Im sure he will disappoint me at some point, duh, he is a politician, but he seems better than most.

  • Brett L||

    The really positive thing is that he isn't beholden to anyone. Everyone in the FLGOP establishment backed his primary challenger. From what I hear at the Capitol, even the GOP legislators are disconcerted. He doesn't owe anyone any huge favor.

  • ||

    He sure seems more mavericky than that guy the media labeled a maverick so often that I thought they must be talking about Tom Cruise.

  • vicooxydexedrine||

    HHHAHAHAHAHAHAAH SUCKA! You'll never stop me from gettin' my fix! I went to the doctor and WTF IS A PILL MILL and he was like "what do you need?" And I was like my this and that and the other always hurting always sleeping. And I'm allergic to APAP so I need the GOOD STUFF. So he was like sign here sign there 25 dollar copay and out-the-door. Whew!

    I went to the pharmacy with my phat lewt Rx's and slapped them on the counter, "PILL ME UP, BITCH" I say to the pharmacy tech. Then I pull out my iPHONE and play angry birds~! until I get the Rx's, out the door with a ROCKSTAR NRG drinx.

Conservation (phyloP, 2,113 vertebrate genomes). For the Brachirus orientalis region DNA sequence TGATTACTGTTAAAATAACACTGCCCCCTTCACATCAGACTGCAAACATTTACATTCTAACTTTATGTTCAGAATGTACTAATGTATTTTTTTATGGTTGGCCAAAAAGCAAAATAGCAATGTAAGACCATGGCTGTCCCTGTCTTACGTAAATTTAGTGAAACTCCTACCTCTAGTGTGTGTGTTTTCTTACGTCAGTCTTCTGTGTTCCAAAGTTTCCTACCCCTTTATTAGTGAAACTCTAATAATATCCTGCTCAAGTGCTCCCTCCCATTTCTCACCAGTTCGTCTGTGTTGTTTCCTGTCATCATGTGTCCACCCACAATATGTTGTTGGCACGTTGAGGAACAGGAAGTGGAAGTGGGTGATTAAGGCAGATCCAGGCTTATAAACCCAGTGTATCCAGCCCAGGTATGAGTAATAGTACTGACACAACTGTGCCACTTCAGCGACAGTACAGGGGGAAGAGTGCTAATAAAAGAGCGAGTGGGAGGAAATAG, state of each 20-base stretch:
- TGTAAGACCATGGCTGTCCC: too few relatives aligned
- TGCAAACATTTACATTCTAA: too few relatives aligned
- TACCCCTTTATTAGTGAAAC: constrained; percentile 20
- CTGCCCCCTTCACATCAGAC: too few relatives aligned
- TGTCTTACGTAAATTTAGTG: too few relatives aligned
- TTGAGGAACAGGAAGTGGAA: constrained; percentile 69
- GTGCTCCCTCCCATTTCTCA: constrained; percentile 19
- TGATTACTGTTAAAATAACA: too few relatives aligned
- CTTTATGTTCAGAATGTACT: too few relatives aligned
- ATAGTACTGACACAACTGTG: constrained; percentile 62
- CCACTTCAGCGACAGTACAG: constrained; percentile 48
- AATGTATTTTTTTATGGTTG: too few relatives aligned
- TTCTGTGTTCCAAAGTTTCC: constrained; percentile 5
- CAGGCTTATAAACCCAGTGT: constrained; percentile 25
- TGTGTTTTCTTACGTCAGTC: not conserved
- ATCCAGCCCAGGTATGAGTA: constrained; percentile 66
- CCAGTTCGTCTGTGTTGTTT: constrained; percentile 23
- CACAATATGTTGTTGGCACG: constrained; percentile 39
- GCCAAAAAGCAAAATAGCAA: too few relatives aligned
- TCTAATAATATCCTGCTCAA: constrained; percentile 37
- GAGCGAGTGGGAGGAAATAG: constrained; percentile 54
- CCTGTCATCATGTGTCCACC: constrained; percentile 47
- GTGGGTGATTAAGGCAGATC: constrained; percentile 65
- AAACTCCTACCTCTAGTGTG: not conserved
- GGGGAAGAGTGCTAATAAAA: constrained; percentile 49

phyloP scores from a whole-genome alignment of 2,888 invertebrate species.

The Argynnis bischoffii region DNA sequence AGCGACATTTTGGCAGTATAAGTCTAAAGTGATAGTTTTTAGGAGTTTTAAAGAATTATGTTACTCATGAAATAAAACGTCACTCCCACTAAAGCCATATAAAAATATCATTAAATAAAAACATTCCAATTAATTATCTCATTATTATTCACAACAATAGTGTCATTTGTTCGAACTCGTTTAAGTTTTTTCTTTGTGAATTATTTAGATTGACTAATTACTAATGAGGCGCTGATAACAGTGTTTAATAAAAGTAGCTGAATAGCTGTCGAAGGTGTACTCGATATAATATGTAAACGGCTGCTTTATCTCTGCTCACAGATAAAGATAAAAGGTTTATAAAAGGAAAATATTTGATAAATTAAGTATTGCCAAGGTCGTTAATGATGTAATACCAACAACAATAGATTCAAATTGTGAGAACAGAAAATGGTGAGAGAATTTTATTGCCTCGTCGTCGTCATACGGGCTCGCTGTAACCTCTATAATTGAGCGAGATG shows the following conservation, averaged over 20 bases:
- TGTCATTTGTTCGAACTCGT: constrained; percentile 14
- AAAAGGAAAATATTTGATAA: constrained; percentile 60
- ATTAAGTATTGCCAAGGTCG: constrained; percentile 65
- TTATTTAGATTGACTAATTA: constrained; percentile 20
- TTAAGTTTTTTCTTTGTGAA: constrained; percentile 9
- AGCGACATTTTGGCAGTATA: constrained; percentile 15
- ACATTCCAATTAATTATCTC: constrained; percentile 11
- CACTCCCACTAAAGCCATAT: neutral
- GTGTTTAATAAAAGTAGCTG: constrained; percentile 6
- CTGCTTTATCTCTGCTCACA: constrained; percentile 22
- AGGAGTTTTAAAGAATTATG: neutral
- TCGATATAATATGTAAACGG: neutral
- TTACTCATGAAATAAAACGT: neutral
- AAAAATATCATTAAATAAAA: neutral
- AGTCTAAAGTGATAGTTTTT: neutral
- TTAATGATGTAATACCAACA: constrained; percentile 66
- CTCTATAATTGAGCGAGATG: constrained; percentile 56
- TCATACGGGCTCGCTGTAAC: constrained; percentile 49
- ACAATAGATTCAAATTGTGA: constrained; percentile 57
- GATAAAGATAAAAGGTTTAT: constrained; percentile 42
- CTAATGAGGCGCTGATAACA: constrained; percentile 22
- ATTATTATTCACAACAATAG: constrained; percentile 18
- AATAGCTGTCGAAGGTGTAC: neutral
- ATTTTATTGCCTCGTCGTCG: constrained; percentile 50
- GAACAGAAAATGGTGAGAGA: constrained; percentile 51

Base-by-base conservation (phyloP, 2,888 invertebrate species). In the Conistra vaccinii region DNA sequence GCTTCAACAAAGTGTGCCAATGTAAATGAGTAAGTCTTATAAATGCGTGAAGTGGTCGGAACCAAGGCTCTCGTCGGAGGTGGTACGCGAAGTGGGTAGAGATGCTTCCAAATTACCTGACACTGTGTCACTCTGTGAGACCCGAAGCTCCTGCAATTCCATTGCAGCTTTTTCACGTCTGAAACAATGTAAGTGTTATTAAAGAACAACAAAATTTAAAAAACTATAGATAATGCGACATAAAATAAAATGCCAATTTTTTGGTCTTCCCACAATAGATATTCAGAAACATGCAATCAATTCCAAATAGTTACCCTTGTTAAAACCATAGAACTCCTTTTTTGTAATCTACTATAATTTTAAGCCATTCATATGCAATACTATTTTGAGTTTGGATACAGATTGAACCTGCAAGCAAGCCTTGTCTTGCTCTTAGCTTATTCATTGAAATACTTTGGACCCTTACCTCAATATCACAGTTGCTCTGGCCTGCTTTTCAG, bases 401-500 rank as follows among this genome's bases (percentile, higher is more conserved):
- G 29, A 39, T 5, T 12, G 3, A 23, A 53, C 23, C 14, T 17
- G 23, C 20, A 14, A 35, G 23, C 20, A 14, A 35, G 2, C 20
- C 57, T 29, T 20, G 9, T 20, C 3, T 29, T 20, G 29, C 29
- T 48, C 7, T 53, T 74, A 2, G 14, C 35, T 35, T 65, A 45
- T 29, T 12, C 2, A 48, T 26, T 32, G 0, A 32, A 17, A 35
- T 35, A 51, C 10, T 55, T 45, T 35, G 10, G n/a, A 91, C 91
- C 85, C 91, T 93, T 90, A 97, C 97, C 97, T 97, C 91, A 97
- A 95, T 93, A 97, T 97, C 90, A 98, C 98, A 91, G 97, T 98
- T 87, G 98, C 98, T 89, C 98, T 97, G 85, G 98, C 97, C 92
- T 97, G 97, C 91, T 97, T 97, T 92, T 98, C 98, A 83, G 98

Wash down them pills and IMMA A STEAMIN DELTA DEAMON WOOOOOOHHH!

  • ola||

    awesome :)

  • Almanian||

    I'll have what he's having...

  • ||

    ...I pull out my iPHONE ...

    I think this is the critical passage that points out the social justice/regular traditional justice importance of this matter.

    People that can afford iPhones can generally afford to work the system to get pain relief pretty well regardless of the law.

    People that can't afford iPhones, well, that's who really needs libertarianism.

  • Johnny [Long]torso||

    Let me [guess], someone made an argument against ObamaCare relating to [medical] privacy in Hiaasen's presence so the very concept is now [out] of bounds.

  • A_is_A||

    AD HOMMMMMMMM

  • Almanian||

    Having had to avail myself some years back of the services of a pain specialist (completely effective, BTW and thanks, Dr. Bakos), I am highly empathic to this issue.